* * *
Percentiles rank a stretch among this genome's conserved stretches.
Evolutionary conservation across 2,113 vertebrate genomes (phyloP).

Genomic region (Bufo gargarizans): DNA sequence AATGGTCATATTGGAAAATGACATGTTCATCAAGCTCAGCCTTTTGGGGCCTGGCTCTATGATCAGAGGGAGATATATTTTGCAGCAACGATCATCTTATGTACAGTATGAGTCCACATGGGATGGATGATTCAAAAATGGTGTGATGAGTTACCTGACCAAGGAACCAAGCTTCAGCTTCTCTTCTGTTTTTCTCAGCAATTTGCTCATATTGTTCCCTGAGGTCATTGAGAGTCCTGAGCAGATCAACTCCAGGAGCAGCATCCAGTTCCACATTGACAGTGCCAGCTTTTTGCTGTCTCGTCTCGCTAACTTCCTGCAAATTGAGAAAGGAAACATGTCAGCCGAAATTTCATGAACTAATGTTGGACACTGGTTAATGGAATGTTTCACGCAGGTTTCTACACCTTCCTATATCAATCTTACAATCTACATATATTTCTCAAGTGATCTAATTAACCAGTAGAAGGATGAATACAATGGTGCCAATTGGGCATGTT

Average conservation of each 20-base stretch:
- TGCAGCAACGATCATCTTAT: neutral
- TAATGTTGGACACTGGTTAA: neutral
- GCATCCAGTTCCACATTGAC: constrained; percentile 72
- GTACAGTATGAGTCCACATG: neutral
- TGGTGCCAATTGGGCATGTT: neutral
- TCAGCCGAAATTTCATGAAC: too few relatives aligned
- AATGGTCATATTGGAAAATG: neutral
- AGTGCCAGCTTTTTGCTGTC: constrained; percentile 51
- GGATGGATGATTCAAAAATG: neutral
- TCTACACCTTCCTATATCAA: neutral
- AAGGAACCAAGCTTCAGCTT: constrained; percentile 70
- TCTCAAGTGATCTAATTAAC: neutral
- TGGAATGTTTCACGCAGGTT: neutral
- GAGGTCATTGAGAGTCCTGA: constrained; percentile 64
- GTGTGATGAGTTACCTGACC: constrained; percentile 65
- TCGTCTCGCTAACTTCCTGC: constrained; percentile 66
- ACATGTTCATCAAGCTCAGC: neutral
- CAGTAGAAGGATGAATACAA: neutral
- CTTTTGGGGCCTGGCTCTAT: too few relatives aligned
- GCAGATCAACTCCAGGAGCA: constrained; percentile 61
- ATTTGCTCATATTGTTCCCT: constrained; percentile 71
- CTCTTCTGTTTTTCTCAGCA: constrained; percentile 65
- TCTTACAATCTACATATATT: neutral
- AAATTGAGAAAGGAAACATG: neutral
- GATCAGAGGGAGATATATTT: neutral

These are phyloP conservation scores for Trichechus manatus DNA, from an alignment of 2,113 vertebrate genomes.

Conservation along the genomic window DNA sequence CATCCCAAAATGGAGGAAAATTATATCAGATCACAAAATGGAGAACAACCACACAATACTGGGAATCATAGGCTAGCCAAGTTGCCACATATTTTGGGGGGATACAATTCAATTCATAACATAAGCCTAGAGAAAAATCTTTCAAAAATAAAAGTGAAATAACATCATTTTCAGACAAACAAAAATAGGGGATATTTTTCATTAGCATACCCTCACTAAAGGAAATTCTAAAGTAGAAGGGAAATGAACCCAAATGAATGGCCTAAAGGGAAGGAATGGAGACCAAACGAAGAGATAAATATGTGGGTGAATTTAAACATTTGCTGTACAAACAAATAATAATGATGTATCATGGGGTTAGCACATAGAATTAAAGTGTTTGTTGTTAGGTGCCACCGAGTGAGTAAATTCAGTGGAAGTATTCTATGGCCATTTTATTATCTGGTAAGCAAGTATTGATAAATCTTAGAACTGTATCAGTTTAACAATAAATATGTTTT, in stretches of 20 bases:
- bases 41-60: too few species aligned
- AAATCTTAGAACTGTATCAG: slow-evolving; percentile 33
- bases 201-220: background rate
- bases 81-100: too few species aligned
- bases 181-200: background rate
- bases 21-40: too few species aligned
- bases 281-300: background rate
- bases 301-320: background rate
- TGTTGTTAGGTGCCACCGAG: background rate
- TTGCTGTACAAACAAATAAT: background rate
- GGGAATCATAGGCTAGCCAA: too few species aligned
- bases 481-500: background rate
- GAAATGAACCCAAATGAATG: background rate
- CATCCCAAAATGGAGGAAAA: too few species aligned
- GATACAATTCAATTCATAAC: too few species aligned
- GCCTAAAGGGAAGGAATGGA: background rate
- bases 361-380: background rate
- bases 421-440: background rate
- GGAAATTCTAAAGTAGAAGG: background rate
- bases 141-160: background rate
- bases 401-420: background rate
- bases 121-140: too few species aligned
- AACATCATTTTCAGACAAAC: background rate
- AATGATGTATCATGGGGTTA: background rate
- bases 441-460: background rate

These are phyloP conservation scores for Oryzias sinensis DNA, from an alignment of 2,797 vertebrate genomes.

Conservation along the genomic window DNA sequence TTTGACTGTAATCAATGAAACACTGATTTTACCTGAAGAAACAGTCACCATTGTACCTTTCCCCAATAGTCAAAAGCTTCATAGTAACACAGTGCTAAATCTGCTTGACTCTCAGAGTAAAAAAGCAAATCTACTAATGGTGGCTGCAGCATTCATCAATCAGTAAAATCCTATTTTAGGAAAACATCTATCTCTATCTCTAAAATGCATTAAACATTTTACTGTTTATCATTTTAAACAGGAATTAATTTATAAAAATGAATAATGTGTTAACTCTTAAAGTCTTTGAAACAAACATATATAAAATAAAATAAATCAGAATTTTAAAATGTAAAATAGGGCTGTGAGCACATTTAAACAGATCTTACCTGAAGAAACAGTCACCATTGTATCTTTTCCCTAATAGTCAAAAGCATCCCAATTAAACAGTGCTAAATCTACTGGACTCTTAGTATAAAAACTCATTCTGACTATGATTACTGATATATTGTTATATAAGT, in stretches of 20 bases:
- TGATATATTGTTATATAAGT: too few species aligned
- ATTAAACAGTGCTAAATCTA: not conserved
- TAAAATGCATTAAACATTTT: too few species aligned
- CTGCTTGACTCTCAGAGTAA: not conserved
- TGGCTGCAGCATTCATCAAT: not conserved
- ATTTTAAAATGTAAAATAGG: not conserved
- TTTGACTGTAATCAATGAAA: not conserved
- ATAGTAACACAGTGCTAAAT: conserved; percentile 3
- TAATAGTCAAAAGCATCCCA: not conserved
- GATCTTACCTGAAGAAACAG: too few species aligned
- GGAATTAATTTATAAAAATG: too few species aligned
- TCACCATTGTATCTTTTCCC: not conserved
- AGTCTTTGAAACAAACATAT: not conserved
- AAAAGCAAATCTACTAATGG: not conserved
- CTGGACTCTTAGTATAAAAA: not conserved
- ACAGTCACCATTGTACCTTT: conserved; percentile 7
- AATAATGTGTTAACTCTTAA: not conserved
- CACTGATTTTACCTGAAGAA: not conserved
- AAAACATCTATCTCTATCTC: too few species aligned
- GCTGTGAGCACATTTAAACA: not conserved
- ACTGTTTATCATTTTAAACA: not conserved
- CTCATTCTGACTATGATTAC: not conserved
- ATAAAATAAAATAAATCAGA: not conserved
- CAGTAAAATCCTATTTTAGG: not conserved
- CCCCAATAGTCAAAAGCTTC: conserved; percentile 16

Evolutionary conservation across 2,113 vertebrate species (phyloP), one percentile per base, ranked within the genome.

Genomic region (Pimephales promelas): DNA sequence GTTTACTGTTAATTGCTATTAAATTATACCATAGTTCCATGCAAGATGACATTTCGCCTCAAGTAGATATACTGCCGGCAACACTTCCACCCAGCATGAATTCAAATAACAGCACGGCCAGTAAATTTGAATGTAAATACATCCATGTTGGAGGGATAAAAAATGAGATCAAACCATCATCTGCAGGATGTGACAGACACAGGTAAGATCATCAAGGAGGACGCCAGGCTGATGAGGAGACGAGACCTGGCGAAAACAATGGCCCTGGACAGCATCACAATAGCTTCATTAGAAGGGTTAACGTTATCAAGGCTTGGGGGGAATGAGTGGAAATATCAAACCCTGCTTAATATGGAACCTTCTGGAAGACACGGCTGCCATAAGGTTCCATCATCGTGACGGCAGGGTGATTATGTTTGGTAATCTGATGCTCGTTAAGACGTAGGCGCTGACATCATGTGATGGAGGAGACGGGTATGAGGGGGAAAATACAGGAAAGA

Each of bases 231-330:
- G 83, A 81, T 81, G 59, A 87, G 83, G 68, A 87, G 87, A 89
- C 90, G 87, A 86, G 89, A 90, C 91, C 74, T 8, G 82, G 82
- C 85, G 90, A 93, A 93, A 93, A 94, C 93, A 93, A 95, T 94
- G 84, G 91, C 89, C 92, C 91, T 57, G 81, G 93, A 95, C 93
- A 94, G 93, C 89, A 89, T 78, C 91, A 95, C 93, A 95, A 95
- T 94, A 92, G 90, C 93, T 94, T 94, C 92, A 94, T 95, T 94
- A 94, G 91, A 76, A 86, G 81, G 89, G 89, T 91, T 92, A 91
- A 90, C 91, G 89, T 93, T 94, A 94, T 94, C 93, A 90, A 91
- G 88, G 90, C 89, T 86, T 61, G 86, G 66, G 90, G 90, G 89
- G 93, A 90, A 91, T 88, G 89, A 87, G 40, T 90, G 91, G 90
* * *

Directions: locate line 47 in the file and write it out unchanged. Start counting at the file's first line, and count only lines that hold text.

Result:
- GCCTAAAGGGAAGGAATGGA: background rate